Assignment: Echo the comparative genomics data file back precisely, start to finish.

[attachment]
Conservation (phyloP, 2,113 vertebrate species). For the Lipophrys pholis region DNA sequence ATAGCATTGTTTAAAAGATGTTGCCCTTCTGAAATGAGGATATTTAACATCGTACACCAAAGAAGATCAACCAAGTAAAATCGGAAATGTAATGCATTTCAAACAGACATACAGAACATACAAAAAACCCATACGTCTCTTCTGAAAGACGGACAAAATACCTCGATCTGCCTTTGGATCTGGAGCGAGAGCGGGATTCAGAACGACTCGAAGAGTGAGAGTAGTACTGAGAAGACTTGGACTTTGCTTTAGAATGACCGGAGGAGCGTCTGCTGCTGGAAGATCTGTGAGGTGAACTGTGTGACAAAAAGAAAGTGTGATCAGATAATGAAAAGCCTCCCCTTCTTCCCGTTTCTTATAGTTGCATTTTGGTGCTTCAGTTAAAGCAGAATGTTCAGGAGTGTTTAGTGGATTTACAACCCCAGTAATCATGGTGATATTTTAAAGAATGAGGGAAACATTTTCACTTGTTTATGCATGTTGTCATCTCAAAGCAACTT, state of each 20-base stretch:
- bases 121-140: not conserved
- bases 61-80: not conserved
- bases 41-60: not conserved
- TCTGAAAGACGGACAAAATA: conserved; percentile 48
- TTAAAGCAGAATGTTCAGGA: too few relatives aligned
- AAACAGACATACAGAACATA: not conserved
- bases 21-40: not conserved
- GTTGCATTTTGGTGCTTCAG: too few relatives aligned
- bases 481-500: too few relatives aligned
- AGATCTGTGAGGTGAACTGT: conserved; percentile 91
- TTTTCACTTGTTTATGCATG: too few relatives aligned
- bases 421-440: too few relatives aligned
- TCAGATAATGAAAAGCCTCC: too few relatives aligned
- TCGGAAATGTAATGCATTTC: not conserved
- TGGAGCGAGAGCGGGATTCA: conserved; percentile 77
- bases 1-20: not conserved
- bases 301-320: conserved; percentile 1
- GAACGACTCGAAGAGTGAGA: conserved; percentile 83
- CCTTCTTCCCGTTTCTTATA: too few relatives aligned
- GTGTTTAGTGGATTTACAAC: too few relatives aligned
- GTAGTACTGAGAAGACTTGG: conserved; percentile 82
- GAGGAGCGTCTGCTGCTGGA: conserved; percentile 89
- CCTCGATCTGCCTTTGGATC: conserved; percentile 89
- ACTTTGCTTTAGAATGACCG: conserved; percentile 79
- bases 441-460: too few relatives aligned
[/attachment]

Conservation (phyloP, 2,113 vertebrate species). For the Lipophrys pholis region DNA sequence ATAGCATTGTTTAAAAGATGTTGCCCTTCTGAAATGAGGATATTTAACATCGTACACCAAAGAAGATCAACCAAGTAAAATCGGAAATGTAATGCATTTCAAACAGACATACAGAACATACAAAAAACCCATACGTCTCTTCTGAAAGACGGACAAAATACCTCGATCTGCCTTTGGATCTGGAGCGAGAGCGGGATTCAGAACGACTCGAAGAGTGAGAGTAGTACTGAGAAGACTTGGACTTTGCTTTAGAATGACCGGAGGAGCGTCTGCTGCTGGAAGATCTGTGAGGTGAACTGTGTGACAAAAAGAAAGTGTGATCAGATAATGAAAAGCCTCCCCTTCTTCCCGTTTCTTATAGTTGCATTTTGGTGCTTCAGTTAAAGCAGAATGTTCAGGAGTGTTTAGTGGATTTACAACCCCAGTAATCATGGTGATATTTTAAAGAATGAGGGAAACATTTTCACTTGTTTATGCATGTTGTCATCTCAAAGCAACTT, state of each 20-base stretch:
- bases 121-140: not conserved
- bases 61-80: not conserved
- bases 41-60: not conserved
- TCTGAAAGACGGACAAAATA: conserved; percentile 48
- TTAAAGCAGAATGTTCAGGA: too few relatives aligned
- AAACAGACATACAGAACATA: not conserved
- bases 21-40: not conserved
- GTTGCATTTTGGTGCTTCAG: too few relatives aligned
- bases 481-500: too few relatives aligned
- AGATCTGTGAGGTGAACTGT: conserved; percentile 91
- TTTTCACTTGTTTATGCATG: too few relatives aligned
- bases 421-440: too few relatives aligned
- TCAGATAATGAAAAGCCTCC: too few relatives aligned
- TCGGAAATGTAATGCATTTC: not conserved
- TGGAGCGAGAGCGGGATTCA: conserved; percentile 77
- bases 1-20: not conserved
- bases 301-320: conserved; percentile 1
- GAACGACTCGAAGAGTGAGA: conserved; percentile 83
- CCTTCTTCCCGTTTCTTATA: too few relatives aligned
- GTGTTTAGTGGATTTACAAC: too few relatives aligned
- GTAGTACTGAGAAGACTTGG: conserved; percentile 82
- GAGGAGCGTCTGCTGCTGGA: conserved; percentile 89
- CCTCGATCTGCCTTTGGATC: conserved; percentile 89
- ACTTTGCTTTAGAATGACCG: conserved; percentile 79
- bases 441-460: too few relatives aligned